If I were al-Sadr, when would I time my take-over? There are advantages to both moving prior to and after the June turnover. In favor of moving early is the potential surging of other anti-US forces as unknowing accomplices. In fact, this seems to be the nature of the unlikely Shiia/Suni partnerships seen in some areas of the Suni triangle. It also avoids the possibility that he would find himself having to act against a truly popular governing body of Iraqis. This especially would have been a problem if the governing body were largely made of competing Shiia political forces. The main advantage, obviously, of waiting until after turnover is to be able to fight against more poorly armed, trained units as well as being able to configure it as a “legitimate” civil war between Iraqis, and the general rule of civil wars, internationally, has been “hands-off.” Of course, victory in the post-turnover scenario requires victory, while victory in pre-turnover scenario, according to conventional wisdom, merely requires you to punch long and hard enough to get the US to go home. So while in this view, it seems that a fight clearly against the US and not against other Iraqis has the advantage, we are still left with the question of “why now?” While it seems to not have worked so far, another potential goal of action pre-turnover might be to force a rollback of the June date, helping to support the assertions that the US has imperialistic goals in Iraq and serving as a further recruiting tool. We are, however, rather far removed from that date, meaning that they either mistimed the “uprising” or had their hand forced.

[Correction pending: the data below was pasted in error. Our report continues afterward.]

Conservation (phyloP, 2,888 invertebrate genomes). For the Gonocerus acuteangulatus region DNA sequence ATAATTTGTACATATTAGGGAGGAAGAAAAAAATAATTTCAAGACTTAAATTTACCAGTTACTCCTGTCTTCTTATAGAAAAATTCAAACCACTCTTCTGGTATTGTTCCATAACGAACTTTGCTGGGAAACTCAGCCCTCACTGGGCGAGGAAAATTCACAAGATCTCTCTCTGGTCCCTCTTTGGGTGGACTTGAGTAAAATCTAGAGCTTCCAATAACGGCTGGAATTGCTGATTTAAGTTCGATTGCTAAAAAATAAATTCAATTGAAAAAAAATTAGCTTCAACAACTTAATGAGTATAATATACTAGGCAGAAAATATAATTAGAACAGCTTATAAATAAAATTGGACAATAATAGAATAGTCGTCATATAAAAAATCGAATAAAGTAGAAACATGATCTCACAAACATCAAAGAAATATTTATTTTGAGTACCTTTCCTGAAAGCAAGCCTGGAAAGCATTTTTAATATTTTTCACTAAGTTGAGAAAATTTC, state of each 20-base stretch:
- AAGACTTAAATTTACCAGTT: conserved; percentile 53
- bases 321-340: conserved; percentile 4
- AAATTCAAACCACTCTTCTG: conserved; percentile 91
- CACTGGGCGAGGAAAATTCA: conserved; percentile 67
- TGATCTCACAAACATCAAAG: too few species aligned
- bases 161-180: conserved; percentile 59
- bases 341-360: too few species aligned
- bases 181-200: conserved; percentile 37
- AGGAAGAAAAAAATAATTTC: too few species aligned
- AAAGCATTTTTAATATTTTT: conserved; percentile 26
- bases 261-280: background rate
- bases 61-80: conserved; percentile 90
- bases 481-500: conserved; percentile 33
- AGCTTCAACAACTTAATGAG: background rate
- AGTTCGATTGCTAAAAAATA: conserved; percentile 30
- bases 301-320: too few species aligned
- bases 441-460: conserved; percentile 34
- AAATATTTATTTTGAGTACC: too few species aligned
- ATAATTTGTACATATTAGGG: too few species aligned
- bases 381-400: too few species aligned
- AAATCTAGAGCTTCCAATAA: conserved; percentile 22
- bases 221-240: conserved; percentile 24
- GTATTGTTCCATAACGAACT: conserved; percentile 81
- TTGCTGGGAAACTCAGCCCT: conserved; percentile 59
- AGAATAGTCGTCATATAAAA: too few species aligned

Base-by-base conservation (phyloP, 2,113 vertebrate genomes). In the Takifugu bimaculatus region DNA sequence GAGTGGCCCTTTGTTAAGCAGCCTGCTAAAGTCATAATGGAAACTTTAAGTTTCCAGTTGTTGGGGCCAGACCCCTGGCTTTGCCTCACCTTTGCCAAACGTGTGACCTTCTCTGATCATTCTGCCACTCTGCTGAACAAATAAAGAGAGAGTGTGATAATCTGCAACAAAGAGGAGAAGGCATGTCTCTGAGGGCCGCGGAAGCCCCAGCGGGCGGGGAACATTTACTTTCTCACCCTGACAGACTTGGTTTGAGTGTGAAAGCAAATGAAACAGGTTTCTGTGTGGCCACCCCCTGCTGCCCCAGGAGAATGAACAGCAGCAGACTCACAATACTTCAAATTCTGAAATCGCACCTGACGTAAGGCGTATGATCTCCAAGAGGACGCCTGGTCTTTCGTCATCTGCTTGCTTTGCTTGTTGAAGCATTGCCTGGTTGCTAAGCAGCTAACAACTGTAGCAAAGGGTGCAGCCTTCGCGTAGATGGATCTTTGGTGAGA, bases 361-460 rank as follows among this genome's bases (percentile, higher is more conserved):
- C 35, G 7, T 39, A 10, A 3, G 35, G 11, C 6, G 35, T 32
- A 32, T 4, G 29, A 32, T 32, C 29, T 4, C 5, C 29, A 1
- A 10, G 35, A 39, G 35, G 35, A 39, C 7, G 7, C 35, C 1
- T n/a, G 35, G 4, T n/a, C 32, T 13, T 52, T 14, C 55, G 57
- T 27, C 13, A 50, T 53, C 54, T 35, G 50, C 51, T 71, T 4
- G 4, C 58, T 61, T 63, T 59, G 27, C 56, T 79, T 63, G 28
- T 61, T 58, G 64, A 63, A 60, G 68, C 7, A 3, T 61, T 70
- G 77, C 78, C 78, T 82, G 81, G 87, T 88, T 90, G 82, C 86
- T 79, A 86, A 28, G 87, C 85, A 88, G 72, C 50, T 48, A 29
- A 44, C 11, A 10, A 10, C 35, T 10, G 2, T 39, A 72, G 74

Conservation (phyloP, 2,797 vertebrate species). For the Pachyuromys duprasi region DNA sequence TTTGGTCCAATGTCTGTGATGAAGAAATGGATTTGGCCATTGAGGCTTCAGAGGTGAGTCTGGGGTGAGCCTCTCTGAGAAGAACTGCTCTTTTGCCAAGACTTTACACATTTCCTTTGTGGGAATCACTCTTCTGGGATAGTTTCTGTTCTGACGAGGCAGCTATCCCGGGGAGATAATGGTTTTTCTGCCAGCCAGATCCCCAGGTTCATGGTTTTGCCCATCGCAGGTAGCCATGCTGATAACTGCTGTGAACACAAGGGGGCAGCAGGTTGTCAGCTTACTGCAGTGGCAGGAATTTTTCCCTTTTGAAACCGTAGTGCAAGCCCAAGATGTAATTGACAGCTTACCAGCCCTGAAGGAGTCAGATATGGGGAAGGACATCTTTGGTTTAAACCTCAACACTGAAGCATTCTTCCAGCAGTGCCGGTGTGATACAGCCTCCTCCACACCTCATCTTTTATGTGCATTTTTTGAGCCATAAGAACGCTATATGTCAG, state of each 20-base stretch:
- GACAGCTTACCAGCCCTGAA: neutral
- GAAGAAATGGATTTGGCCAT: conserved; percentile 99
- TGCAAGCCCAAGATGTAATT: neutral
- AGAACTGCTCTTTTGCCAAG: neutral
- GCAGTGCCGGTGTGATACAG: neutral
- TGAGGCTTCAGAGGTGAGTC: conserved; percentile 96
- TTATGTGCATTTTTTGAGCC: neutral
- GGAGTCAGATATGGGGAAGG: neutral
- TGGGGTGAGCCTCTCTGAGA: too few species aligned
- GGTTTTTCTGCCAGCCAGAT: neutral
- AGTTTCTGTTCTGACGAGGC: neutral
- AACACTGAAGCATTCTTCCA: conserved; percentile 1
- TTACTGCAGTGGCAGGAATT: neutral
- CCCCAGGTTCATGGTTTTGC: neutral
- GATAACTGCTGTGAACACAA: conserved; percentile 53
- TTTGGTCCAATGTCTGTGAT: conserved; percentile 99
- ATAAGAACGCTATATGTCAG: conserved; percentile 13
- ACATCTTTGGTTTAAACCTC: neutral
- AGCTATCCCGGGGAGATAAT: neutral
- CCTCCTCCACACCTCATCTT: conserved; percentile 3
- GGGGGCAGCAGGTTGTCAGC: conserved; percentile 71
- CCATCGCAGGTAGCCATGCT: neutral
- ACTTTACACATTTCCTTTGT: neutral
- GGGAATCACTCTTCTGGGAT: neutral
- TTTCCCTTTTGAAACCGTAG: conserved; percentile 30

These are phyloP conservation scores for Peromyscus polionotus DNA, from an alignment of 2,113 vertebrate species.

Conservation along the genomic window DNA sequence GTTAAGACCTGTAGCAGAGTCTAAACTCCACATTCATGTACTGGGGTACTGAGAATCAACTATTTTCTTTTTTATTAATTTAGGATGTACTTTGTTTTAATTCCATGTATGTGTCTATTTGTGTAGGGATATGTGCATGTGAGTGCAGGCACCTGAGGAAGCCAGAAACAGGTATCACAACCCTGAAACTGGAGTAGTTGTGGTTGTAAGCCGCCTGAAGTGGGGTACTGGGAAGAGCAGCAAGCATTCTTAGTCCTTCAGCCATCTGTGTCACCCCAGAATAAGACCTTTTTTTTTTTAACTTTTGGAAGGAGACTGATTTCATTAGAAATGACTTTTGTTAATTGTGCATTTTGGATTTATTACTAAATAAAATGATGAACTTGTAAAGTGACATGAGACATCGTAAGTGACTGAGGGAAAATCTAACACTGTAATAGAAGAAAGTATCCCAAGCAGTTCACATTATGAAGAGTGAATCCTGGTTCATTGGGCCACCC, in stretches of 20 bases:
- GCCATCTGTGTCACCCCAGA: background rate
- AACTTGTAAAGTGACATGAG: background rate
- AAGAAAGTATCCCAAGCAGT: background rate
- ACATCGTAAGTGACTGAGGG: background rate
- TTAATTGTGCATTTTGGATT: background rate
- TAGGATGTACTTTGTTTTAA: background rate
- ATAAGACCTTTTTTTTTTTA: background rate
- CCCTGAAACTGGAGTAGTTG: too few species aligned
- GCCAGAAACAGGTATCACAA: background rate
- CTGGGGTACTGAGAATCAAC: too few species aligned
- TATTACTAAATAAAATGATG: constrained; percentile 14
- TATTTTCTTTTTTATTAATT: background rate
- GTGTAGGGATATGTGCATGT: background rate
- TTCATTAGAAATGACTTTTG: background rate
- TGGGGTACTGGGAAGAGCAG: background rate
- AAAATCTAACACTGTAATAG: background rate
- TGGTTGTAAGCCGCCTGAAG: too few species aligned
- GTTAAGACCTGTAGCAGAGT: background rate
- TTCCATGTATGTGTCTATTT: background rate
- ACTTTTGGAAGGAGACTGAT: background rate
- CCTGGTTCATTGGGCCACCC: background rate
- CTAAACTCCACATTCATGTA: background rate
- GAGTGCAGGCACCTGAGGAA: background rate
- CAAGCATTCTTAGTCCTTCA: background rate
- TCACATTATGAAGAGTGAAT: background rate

It is my opinion that we pushed al-Sadr by the arrests and warrants issued and that it was intentional. Despite the widespread nature of operations specific reporting is rather sparse. This all looks like a plan that was waiting to be sprung. There is no doubt that we have known about a lot of bad guys and groups that either for lack of evidence or proximity to civilians we could not effectively move against. Well, now they’ve been smoked out and I wouldn’t be surprised if they are being taken down piece-by-piece and if in our actions we’re getting more bad guys than just al-Sadr’s gang. The confusion and combat is giving us the opportunity to take out more of those potential trouble makers long before June gets here. Hints by Joe Roche and John Galt seem to bear this out.
The long-view? This will be a good thing. We will get rid a lot of the scary folks that have been keeping normal Iraqis cowed and we will get rid of a lot of bad guys that were going to cause trouble in June anyway. We will also strengthen the argument for disarming militias, as whomever takes over in June will probably welcome any measure that helps prevent someone from trying this on them. Finally, with the memory of what the al-Sadr uprising would have looked like if they had been targeted, it greatly improves the odds the coalition will operate in a sovereign Iraq at the clear and welcome request of the Iraqi government. Contrary to what CNN will tell you, this looks to be a battle of our choosing at our chosen time and there is a lot to gain in the victory.
Friday, April 02, 2004
For example, a recent article in the New York Times addressed the prevalence of anti-Bush comments inserted into otherwise non-political prime-time programming. (tip provided by Glenn Reynolds) On the second page, an upcoming film for HBO, called "Strip Search" is described as "track[ing] the parallel experiences of an American woman being held for questioning by the authorities in China and a Muslim man being held for questioning in the United States, both on suspicions of terrorism" and quotes the creator, Tom Fontana, as saying "The real question is, if it's wrong for a white American woman to be mistreated in a repressive country, is it O.K. for us to mistreat a Muslim male in this country?"